Posted by: Hendra Siry | 1 March, 2008

Eco-friendly Fishermen Face Marketing Challenges

The recent decision by Gerokgak fishermen to catch ornamental fish using only eco-friendly methods has been put to the test as they struggle to get proper prices for their fish.

The fishermen had earlier organized a series of marketing promotions, in which they introduced higher prices for their fish than those that caught using potassium cyanide, a poisonous chemical known as potas to locals.

Syaiful Anam, one of the fishermen, said the buyers kept telling them they could not differentiate between ornamental fish caught by a net and those using poisonous chemicals, so they could not see any justification for buying the eco-friendly fish at a higher price.

“Up to this date, our promotional efforts are failing even though we already tell them that there are differences between the fish that have been caught using only a net and those using chemicals. The eco-friendly fish are fresher and therefore can live longer than those caught by potas,” he told The Jakarta Post recently.

Abu Kasim, another fisherman, said even though the problem remain unsettled, he would continue catching fish using a net because he believed this was the best way to preserve the environment. Kasim has even devised an alternative way to catch more fish without creating a destructive impact on the coral reef and the water. He sets traps that are attached to a net in front of the coral reef, which is where the fish eat and live. He said the trap was safe because it was made from woven dried coconut leaves. Both Kasim and Syaiful said they now earn less compared to when they fished with potas. In the past, they could earn up to Rp 100,000 (around US$11) a day, while now they take home maybe Rp 25,000 to Rp 30,000 daily.

The fishermen of Gerokgak beach, located in the northern coastal regency of Buleleng, some 100 kilometers north of Denpasar, used to catch ornamental fish using potassium cyanide up until around three years ago, when the Buleleng Marine and Fishery Agency and activists from a coalition of NGOs urged them to halt the practice because they were destroying the coral reef and the whole marine environment.

The coalition of NGOs included the Gerokgak-based Pilang Institute, Jakarta-based Lead Network and the Denpasar-based Marine Aquarium Council (MAC) and Reef Check Foundation. Lead Network and Pilang Institute are known for their efforts to help improve living standards for marginalized communities, while Reef Check and MAC work to preserve coral reefs and the sea environment.

As many as 193 fishermen from four villages in Gerokgak have made the move to more environmentally sound fishing practices.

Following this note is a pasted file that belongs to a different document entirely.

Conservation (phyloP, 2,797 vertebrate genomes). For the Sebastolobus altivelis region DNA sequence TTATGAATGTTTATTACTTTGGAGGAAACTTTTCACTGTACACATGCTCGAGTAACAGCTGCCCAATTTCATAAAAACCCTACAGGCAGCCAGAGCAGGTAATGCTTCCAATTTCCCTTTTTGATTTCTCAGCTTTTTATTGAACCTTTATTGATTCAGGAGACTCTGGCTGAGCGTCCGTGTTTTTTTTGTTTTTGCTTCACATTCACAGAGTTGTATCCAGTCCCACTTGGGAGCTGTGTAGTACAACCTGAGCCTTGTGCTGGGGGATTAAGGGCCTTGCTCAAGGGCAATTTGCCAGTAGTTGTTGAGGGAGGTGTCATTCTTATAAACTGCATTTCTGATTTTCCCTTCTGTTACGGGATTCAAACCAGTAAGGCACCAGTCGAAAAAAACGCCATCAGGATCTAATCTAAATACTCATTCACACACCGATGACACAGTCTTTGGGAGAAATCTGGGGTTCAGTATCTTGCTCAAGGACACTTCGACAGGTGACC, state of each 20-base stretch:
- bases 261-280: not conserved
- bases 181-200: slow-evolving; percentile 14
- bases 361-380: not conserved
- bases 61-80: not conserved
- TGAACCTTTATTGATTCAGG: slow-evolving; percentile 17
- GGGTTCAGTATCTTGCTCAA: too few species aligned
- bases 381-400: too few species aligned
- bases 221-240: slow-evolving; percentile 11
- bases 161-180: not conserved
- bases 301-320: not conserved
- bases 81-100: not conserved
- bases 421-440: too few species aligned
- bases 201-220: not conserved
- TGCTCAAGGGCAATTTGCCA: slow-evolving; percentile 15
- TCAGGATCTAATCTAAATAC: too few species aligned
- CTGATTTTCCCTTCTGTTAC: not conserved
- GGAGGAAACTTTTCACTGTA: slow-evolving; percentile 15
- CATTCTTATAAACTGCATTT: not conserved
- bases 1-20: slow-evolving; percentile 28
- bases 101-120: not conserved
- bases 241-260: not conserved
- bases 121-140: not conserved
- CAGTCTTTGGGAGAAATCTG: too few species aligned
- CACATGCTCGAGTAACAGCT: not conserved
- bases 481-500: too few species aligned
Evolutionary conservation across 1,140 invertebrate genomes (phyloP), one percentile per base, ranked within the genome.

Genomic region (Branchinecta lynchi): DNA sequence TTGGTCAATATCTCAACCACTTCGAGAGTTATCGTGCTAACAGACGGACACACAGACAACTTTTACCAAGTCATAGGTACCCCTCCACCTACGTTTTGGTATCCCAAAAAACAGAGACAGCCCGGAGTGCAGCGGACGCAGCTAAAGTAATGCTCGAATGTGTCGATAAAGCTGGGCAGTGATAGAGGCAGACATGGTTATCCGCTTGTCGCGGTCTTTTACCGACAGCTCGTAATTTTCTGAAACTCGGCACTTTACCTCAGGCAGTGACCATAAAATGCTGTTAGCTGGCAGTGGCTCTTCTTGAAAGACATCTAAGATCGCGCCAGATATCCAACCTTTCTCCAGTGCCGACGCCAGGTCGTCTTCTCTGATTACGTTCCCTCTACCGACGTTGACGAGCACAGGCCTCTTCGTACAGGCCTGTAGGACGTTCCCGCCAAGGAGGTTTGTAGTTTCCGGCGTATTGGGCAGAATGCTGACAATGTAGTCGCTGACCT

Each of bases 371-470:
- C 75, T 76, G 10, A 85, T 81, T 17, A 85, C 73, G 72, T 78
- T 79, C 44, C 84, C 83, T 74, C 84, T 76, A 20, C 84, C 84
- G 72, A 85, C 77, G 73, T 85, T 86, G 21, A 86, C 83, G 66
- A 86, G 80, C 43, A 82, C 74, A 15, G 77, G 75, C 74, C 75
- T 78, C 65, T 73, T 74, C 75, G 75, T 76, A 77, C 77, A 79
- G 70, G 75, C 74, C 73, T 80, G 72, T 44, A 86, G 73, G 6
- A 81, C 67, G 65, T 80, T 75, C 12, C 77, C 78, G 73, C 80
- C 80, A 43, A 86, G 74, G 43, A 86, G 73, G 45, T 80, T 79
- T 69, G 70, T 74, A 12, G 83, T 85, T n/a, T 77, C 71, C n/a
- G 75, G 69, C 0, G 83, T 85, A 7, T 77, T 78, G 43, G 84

Ni Made Indrawati of Pilang Institute acknowledges the marketing support plans have not been totally successful, but she said there was a light at the end of the tunnel, as the NGO has succeeded in cooperating with C.V Blue Star, an ornamental fish exporter in Bali. The company had agreed to buy fish from the fishermen at higher prices.

The management of the export company, she said, has begun to understand that fish captured using eco-friendly methods are of a better quality than those caught using chemicals. Therefore, she said, higher prices are required as an appreciation and also as an incentive to fishermen. However, she acknowledged the exporter was prepared to pay higher prices only for around 30 of the some 85 different types of ornamental fish caught by the fishermen.

“It takes time to convince the buyers to buy all eco-friendly fish at higher prices,” she said. She hopes the government, through the local maritime affairs and fisheries office, can help encourage exporters to buy only ornamental fish caught using eco-friendly methods.

Lead Network’s executive director Darwina Sri Widjajanti said she planned to ask more NGOs to join the coalition to help the fishermen market their products.

“I have several names in mind right now, such as the Dian Desa and Cindelaras foundations, and we are ready to ask them to join the project,” she said.

Both Yogyakarta-based Dian Desa and Cindelaras foundations are known for assisting and improving living standards in villages.

An official at the Buleleng Maritime Affairs and Fishery Agency, Eddy Sutrisno, said the office had held a series of discussions with fishermen and exporters on how to design and conduct better marketing strategies to boost fish prices in the market.

“We are still deliberating on how to encourage the buyers to buy eco-friendly fish, including punishing them if we find evidence that potas is involved in the catching process,” he said.

Source: The Jakarta Post – February 18, 2008
By Dicky Christanto, Gerokgak


Responses

  1. If you can get the word to the end user about the use of enviromentally friendly methods, and set up some sort of method to certify that a certain fish is captured in that method, the market forces will help your cause by forcing the buyers to buy your fish.


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